Lakers’ Roy Hibbert must face his feelings when playing Pacers

Lakers' Roy Hibbert was all but evicted from Indiana because of his inconsistent play last season.

Lakers’ Roy Hibbert was all but evicted from Indiana because of his inconsistent play last season.

(Christian Petersen / Getty Images)

This will be the easy game for Roy Hibbert, the one in which he sees former teammates without having to return to the state of Indiana.

The Lakers play host to the Indiana Pacers on Sunday, setting up a training-wheels experience for Hibbert of sorts.

Hibbert won’t hear from the fans that didn’t appreciate him. He won’t face the media that criticized him toward the end of his seven-year Pacers run.


The real test will be Feb. 8, Lakers at Indiana. For now, there’s only a screen test at Staples Center.

“I’m not going to lie — I’m going to feel something [Sunday] but I don’t know what that something is going to be,” Hibbert said Saturday. “I didn’t mark this down on a calendar but I knew this day was going to come so I figured the questions were going to come. All in all, I wish those guys the best, just not against us.”

Hibbert, who turns 29 in two weeks, was averaging 8.6 points and 6.8 rebounds before Saturday’s game against Portland. Both stats represent slight dips from last season, when he was all but evicted from Indiana because of his inconsistent game.

Pacers President Larry Bird and Coach Frank Vogel strongly hinted in end-of-season interviews the Pacers couldn’t even guarantee him a starting spot going forward.

Then the Pacers drafted center Myles Turner from Texas in late June. That same day, Hibbert exercised a player option for $15.6 million for this season. His days in Indiana were officially numbered.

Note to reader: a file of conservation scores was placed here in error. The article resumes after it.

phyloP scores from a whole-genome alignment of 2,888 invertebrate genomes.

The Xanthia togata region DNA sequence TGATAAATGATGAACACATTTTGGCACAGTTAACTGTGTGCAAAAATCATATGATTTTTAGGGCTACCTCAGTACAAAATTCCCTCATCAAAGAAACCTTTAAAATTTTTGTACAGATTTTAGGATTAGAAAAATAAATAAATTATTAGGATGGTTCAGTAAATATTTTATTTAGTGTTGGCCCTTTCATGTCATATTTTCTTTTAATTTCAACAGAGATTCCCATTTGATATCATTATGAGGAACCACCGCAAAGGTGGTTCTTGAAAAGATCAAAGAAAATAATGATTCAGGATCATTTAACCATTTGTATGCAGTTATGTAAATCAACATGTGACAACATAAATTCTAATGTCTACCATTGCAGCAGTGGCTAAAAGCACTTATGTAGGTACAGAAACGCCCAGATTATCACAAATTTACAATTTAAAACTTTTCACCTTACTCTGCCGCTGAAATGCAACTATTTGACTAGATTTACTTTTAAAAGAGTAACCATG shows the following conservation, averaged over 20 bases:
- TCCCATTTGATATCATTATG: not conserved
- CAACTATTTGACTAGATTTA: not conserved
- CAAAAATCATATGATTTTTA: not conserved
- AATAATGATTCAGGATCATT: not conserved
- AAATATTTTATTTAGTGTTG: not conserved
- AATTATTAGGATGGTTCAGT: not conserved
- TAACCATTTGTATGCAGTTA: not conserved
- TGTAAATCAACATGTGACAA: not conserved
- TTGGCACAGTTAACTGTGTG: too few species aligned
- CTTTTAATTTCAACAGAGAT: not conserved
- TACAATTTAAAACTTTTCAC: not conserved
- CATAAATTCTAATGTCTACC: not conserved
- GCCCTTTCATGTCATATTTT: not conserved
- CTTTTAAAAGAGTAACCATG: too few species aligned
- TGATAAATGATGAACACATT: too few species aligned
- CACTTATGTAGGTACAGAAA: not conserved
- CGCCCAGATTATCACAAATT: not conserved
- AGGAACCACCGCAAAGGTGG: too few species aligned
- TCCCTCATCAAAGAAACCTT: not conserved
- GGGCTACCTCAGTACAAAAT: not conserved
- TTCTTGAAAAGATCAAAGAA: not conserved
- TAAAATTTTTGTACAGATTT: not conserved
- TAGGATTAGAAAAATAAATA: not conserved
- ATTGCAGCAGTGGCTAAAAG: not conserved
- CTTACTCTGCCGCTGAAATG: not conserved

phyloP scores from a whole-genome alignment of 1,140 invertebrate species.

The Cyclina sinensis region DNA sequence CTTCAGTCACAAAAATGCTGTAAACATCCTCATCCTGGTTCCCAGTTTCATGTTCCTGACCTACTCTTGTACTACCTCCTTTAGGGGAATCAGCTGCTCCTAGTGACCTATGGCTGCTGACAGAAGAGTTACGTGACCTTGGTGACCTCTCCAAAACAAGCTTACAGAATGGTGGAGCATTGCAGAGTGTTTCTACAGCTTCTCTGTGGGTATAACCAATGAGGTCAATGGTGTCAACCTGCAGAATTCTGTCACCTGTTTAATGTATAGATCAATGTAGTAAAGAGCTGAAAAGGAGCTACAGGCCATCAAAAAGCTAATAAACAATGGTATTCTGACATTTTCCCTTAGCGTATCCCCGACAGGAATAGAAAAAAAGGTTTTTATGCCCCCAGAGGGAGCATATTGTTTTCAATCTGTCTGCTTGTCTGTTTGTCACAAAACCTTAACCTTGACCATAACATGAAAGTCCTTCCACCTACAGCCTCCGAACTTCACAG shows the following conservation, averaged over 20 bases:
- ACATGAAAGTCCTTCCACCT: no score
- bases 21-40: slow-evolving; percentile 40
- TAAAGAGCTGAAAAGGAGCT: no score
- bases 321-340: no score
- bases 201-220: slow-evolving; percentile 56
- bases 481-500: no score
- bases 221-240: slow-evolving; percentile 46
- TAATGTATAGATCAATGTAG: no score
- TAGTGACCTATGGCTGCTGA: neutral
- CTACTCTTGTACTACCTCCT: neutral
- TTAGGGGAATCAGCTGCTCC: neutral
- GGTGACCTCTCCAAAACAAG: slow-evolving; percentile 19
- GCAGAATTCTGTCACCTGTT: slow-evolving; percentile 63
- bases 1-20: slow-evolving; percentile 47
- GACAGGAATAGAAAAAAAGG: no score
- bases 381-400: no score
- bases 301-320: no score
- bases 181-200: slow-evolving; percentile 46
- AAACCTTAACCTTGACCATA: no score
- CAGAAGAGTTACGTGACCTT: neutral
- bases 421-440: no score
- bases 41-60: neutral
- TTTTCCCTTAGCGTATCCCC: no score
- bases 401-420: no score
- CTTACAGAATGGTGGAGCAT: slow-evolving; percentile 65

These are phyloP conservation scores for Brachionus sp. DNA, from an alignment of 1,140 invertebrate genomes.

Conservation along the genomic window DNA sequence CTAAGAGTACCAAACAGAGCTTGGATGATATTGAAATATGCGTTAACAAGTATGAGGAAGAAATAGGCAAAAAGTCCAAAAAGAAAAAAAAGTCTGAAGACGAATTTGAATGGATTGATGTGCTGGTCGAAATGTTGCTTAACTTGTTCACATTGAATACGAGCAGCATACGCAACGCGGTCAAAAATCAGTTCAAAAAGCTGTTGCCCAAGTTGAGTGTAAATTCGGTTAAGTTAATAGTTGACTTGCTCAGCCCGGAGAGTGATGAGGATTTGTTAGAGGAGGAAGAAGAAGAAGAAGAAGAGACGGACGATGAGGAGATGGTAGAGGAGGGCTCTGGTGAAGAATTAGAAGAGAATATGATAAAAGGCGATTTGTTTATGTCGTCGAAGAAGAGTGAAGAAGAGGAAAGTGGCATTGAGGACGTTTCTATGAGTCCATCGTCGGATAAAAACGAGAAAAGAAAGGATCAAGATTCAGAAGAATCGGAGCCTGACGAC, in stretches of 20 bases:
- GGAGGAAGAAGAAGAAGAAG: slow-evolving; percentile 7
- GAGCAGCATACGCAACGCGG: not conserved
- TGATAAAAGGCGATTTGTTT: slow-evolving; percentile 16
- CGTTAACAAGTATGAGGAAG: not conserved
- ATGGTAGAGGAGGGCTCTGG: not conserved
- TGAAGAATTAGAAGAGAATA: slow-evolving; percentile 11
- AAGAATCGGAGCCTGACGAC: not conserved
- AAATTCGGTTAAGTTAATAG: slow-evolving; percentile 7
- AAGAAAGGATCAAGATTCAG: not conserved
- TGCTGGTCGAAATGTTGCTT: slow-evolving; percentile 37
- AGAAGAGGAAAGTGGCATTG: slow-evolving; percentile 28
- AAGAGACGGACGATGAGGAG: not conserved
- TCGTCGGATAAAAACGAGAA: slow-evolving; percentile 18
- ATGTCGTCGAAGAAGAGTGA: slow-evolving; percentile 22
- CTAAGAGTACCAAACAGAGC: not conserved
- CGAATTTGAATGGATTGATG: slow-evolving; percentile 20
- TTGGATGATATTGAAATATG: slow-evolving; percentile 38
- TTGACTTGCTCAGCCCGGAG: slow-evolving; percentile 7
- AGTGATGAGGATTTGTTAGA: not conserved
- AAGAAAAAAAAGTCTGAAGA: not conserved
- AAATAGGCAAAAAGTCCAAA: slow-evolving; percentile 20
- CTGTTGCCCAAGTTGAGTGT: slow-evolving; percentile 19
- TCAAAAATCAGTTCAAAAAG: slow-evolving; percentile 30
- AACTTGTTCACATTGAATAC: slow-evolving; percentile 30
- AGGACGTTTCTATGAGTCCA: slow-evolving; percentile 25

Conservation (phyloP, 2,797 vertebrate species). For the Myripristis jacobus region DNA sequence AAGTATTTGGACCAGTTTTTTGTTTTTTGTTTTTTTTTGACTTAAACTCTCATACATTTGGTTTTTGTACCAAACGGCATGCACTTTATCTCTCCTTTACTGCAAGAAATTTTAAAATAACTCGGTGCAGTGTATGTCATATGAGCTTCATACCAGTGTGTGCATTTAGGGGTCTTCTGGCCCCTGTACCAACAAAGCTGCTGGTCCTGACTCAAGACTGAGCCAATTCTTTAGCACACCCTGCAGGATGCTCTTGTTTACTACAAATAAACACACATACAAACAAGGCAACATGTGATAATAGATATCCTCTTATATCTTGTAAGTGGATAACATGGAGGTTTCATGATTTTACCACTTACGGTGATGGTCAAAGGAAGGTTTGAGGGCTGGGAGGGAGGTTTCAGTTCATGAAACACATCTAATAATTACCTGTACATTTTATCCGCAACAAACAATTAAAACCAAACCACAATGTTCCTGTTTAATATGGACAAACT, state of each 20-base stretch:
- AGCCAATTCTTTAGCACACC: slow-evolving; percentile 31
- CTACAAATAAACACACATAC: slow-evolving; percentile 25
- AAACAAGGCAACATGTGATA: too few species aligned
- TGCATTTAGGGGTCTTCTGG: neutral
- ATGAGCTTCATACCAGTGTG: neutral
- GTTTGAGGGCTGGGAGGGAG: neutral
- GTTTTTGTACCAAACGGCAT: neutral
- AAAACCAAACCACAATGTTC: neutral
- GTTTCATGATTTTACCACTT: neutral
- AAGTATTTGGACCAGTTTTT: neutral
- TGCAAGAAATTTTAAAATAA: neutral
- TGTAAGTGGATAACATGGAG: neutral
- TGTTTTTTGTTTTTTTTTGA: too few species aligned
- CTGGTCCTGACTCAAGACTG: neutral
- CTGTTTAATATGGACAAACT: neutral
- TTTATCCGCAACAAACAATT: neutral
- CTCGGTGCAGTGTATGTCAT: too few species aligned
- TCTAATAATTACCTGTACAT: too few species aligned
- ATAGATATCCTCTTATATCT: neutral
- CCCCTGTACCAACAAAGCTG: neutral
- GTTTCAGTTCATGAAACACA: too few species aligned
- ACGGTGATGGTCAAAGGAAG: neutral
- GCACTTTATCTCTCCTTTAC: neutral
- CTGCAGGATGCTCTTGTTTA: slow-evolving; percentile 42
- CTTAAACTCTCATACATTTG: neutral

Hibbert has been fine defensively for the Lakers, averaging 2.3 blocked shots a game, but his scoring and rebounding are down. He often gets lost in the shuffle when the Lakers’ offense impatiently breaks down into a series of boring, and typically unsuccessful, isolation plays.

Nobody really looks for him, a reason why his shots are down from 9.3 a game last season to a mere 5.3 before the Lakers played Portland. That game ended too late for this edition of The Times.

“I’ve made a point to our guards, if you see both numbers on his chest, throw him the ball,” Lakers Coach Byron Scott said. “It’s not that difficult.”

How badly did Hibbert want out of Indiana? He forfeited $2.2 million, almost all of his trade kicker, to join the Lakers for the small cost of a 2019 second-round draft pick.

He took the high road Saturday when asked about the Pacers, who are off to a surprising 10-5 start behind the successful return of Paul George from a broken leg.

“I try not to think about it. We’re 2-12, 2-13, I don’t even know what we are right now,” he said before Saturday’s game. “I have bigger things to worry about than how I’m going to feel. I’m a professional and I’m just going to go out there trying to help us win.”

Hibbert isn’t the only one facing a unique game Sunday. A smaller story line could be taken by Jordan Hill, who, if healthy, would play the team that declined to pick up a $9-million option on him last season.

Hill, 28, signed a one-year, $4-million contract with Indiana after averaging 12 points and 7.9 rebounds for the Lakers. The reserve forward-center did not play Friday against Chicago because of a sore back and was considered questionable for Sunday’s game.

“That was my dog, me and J-Hill,” Nick Young said of his friend and former teammate, who was averaging 9.2 points and 8.3 rebounds. “For sure, they’re a playoff team. That’s a good spot for him.”